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The cypress, the walnut, the chesnut, and the laburnum,1 are averse to water. This last tree is also a native of the Alps, and far from generally known: the wood is hard and white,2 and the flowers, which are a cubit3 in length, no bee will ever touch. The shrub, too, known as Jupiter's beard,4 manifests an equal dislike to water: it is often clipped, and is employed in ornamental gardening, being of a round, bushy form, with a silvery leaf. The willow, the alder, the poplar,5 the siler,6 and the privet,7 so extensively employed for making tallies,8 will only grow in damp, watery places; which is the case also with the vaccinium,9 grown in Italy for drugging our slaves,10 and in Gaul for the purpose of dyeing the garments of slaves a purple colour. All those trees11 which are common to the mountains and the plains, grow to a larger size, and are of more comely appearance when grown on the plains, while those found on the mountains have a better wood and more finely veined, with the exception of the apple and the pear.

1 The Cytisus laburnum of Linnæus, also known as "false ebony," still a native of the Alps.

2 But blackish in the centre; whence its name of false ebony.

3 Meaning the clusters of the flowers.

4 The Anthyllis barba Jovis of modern botanists. The leaves have upon them a silvery down, whence the name "argyrophylla," given to it by Mænch.

5 But in c. 30, he says that the poplar grows on hilly or mountainous declivities.

6 This tree has not been satisfactorily identified; but Fée is of opinion that it is probably a variety of the willow, the Salix vitellina of Linnæus. Sprengel thinks that it is the Salix capræa.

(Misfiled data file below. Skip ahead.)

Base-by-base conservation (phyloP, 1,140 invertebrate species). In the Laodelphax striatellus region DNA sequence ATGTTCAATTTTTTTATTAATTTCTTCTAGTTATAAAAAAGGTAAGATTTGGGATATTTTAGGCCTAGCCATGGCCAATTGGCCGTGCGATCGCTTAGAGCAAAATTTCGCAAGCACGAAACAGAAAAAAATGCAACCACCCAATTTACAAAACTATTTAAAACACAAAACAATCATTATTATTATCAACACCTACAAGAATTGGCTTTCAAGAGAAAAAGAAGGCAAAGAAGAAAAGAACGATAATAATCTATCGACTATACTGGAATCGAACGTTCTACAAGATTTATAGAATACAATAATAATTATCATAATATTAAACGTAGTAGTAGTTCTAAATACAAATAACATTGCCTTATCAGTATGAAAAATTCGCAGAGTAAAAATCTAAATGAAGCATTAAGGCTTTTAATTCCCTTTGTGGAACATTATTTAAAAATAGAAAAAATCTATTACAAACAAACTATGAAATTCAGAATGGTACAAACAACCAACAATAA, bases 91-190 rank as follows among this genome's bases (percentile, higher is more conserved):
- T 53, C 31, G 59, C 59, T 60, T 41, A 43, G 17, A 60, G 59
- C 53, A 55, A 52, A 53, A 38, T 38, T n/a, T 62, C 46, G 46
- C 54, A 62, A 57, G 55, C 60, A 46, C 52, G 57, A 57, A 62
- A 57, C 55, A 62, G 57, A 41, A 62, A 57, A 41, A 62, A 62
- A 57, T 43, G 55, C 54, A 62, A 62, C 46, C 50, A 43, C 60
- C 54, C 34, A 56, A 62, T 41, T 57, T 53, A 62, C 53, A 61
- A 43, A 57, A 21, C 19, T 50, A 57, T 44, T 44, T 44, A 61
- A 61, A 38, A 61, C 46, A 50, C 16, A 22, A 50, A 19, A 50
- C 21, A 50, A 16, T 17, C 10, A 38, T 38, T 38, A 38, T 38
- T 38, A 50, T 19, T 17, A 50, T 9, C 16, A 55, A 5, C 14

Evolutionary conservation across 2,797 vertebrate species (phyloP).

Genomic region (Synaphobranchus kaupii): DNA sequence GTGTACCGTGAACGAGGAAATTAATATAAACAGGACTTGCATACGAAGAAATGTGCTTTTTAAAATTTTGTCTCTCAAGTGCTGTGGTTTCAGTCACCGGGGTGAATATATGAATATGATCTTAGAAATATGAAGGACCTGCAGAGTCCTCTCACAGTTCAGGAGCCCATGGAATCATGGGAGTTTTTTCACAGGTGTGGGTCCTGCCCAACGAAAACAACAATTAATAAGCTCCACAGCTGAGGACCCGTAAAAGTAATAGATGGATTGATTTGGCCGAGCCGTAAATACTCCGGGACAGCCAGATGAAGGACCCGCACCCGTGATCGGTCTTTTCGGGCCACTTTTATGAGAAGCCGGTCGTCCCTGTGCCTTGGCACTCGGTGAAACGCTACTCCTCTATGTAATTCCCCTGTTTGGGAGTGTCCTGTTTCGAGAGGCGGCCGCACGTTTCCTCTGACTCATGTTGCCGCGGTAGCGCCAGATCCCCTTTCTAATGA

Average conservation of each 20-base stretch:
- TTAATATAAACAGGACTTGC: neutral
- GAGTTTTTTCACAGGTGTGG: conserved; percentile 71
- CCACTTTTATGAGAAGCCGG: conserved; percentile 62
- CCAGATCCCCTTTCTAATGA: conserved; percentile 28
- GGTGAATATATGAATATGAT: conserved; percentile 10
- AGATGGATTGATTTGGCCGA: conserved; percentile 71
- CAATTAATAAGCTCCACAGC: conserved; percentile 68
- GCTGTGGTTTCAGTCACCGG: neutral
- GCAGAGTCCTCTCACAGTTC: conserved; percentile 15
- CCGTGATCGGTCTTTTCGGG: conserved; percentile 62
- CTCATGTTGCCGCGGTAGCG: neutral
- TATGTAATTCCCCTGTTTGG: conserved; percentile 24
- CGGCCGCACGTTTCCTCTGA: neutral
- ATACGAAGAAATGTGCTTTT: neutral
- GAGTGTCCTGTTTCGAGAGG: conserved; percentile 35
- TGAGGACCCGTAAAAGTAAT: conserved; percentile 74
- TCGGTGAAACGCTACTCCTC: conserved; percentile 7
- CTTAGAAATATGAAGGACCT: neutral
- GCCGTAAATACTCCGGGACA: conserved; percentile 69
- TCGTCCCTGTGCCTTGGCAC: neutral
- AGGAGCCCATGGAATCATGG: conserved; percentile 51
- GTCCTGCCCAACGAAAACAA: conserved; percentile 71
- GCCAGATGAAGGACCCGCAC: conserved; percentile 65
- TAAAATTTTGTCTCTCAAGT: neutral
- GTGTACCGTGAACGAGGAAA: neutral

7 The Ligustrum vulgare of Linnæus. It has black fruit and a white flower, and is rendered famous by the lines of Virgil—Eel. ii. 17: O formose puer, nimium ne crede colori; Alba ligustra cadunt, vaccinia nigra leguntur." It is evidently this juxtaposition that has prompted Pliny to mention the vaccinium in the succeeding passage. In B. xii. c. 51, and B. xxiv. c. 45, Pliny seems inclined to confound this shrub with the Cyprus, the Lawsonia inermis of Linnæus, the Henna of the east, a totally different plant.

8 Wooden tallies used by public officers in keeping their accounts. They were employed till the middle ages.

9 The Prunus mahaleb, Desfontaines says; but Fée identifies it with the black heath-berry, or whortle-berry, still called "vaciet" in France. It does not, however, grow, as Pliny says, in watery places, but in woods and on shrubby hills.

10 See B. xxi. c. 97.

11 These observations, Fée says, are borrowed from Theophrastus, Hist. Plant. B. iii. c. 4, and are founded on truth.

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